Hundreds of locals and visitors braved the subzero temperatures in one Moray village to watch the 1,600-year-old tradition of the Burning of the Clavie last night to mark the old New Year.
The procession started amidst a party atmosphere at the house of the Clavie King, Dan Ralph, who is now in his 30th year of his reign.
His role in the event is to ensure that the rituals remain as untouched by modernity as possible.
The fire was struck outside the king’s house with the first cheers led by the crew that has to carry the Clavie before the first smouldering embers are traditionally given to the Station Hotel just round the corner.
David Hill, 60, the proprietor of the hotel said: “This is an exciting night, it is one of the best nights of the year for us.
“This is Burghead’s New Year, everybody gathers for this and it is one of the busiest nights for every business.”
The very tough Clavie crew then carry the burning cask dripping with molten tar along a route down Granary Street following the outline of the ancient Burghead settlement, which was once a Pictish capital. All the time the smoke and the flames from the Clavie is said to be warding off evil spirits.
Along the route the crew would occasionally stop to stoke the fire, change the carrier, and to give certain homes a ‘lucky’ piece of the Clavie to households, some of whom have been receiving it annually for decades.
One such household was Isobel Taylor’s a 59-year-old cleaner at Burghead Primary School.
She was waiting on the street hospitably with a dram for passers-by and was handed a piece of the Clavie by a passing relative.
“The boy that gave it to me was my nephew, he is one of the carriers,” she said.“I get it every year, I have been getting it the past 10 years.”
She explained that to carry the Clavie you have to be born and bred in Burghead.
“His Dad was a carrier, he could carry because be is a Brocher as well – he could carry. Alec my youngest son could carry and my grandson Jamie could carry because they are all Brochers.”
After a few more stops the hardy crew then continued up to Doorie Hill overlooking the Moray Firth, site of the last surviving section of a now ruined Pictish fort, where it is set in the ground and the fire really gets going.
Accompanied by more cheers, more and more casks were piled onto the flames along with tar being poured in after it.
The gathered crowds scrambled to get their hands on the embers which along with those handed out on the route were traditionally used to kindle the New Year’s fire at home and are said to bring good luck.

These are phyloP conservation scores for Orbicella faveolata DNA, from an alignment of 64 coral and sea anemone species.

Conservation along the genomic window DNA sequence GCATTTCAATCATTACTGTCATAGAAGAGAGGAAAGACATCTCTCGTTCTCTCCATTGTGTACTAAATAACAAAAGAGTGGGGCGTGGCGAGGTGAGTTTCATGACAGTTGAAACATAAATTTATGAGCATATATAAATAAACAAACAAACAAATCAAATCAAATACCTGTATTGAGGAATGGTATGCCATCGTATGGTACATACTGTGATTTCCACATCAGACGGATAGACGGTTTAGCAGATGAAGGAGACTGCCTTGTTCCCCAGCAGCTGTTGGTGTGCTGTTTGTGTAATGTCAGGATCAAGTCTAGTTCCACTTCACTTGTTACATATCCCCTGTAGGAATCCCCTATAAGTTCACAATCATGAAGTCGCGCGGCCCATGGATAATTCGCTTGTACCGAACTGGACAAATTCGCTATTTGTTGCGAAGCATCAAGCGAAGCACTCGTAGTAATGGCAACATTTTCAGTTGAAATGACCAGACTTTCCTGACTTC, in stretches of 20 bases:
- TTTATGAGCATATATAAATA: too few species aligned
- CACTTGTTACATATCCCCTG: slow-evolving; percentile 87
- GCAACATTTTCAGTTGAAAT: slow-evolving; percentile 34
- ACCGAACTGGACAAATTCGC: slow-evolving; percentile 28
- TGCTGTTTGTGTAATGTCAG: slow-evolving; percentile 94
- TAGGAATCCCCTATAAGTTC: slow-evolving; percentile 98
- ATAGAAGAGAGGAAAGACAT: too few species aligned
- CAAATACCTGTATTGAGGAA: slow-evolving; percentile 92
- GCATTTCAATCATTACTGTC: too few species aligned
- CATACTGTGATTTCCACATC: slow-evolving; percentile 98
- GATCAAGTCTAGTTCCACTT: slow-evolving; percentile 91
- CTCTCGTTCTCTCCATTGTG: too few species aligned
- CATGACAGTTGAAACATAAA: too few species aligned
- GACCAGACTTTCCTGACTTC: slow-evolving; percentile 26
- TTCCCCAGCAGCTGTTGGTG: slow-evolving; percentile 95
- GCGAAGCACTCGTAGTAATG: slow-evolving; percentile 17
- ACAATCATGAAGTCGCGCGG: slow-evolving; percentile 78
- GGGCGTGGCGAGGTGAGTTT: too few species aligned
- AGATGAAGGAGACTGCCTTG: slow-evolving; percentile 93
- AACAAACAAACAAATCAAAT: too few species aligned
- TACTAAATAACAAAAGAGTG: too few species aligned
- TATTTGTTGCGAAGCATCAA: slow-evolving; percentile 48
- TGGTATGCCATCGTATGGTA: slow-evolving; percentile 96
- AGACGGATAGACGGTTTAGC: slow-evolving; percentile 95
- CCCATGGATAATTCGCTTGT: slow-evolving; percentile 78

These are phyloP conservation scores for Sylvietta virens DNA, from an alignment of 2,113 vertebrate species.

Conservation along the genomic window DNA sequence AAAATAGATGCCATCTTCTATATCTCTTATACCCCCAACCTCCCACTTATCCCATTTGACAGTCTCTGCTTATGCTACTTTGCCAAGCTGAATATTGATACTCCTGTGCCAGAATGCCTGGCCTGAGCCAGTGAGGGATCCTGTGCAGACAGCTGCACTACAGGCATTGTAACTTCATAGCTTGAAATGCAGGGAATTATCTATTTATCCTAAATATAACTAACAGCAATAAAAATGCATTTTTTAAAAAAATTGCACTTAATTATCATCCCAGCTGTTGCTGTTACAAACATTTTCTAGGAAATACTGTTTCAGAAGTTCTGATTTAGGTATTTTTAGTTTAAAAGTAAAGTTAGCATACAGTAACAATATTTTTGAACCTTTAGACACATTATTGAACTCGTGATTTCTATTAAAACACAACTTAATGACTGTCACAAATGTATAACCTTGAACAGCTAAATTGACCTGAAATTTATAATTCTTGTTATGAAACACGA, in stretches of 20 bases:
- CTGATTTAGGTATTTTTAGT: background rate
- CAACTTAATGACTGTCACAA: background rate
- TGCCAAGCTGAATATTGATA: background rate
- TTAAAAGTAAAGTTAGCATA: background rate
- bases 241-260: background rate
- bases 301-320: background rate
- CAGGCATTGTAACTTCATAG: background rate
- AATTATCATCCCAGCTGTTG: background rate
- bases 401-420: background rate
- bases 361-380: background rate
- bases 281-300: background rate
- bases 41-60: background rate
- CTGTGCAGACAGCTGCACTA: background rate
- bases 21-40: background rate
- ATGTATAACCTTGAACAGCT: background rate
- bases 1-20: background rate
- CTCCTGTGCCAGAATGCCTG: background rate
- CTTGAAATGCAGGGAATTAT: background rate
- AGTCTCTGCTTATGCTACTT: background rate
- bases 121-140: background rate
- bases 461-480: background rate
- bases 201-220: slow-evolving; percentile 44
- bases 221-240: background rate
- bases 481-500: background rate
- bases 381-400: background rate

The charcoal from the Clavie is then gathered and later placed in the chimneys of Burghead to prevent spirits and witches from descending and emerging from under the mantelpiece.
Visitors from all over world fired up by spectacle
The Burning of the Clavie is not just for locals – as was proved by an international turnout to watch the spectacle.
Among those from further afield who had come to Burghead to witness the festivities for themselves was Kristin Keel, 29, from Melbourne, Australia, who works in a school. She said: “I was at Hogmanay, then I heard about this and my friend Chris brought me along.
“It is brilliant, it is so awesome.
“It is so different anything that I have ever seen before. It’s pretty good.”
The friend spreading the fame of the night across the globe was Chris Andrews, 37, a cabinet maker from Elgin,
Despite having lived in the town for some time, last night was his debut.
“Though I have been working here for a few years, this the first time that I have managed to get down,” he said.
“I just wanted to make the effort and have a look to see what is going on.
“It is fantastic, I can’t believe how many people have turned up. When you speak to people they are from all over the place as well, not just from the local area, so it’s very good for the area and for the village, I think.
“We have heard that there are a few local parties going on so we might pop along to one of them, I am sure.”
As for the tradition of getting the wood to ward off the evil spirits coming down the chimney, he said: “We could all be doing with a bit of that, I think.”
The fiery Burghead ritual celebrates Hogmanay according to the Julian calendar by torching a 100kg cask filled with tar and wood that is fastened to a post and marched through the village.
The term Clavie likely comes from the Scottish Gaelic cliabh which has a similar pronunciation and can refer to a basket used for holding combustibles.
Celebrating on January 11 stems from the introduction of the Gregorian calendar in the 18th century which caused huge outcry at the time even triggering public disorder in some villages. However, the people of Burghead simply saw an opportunity to celebrate Hogmanay twice.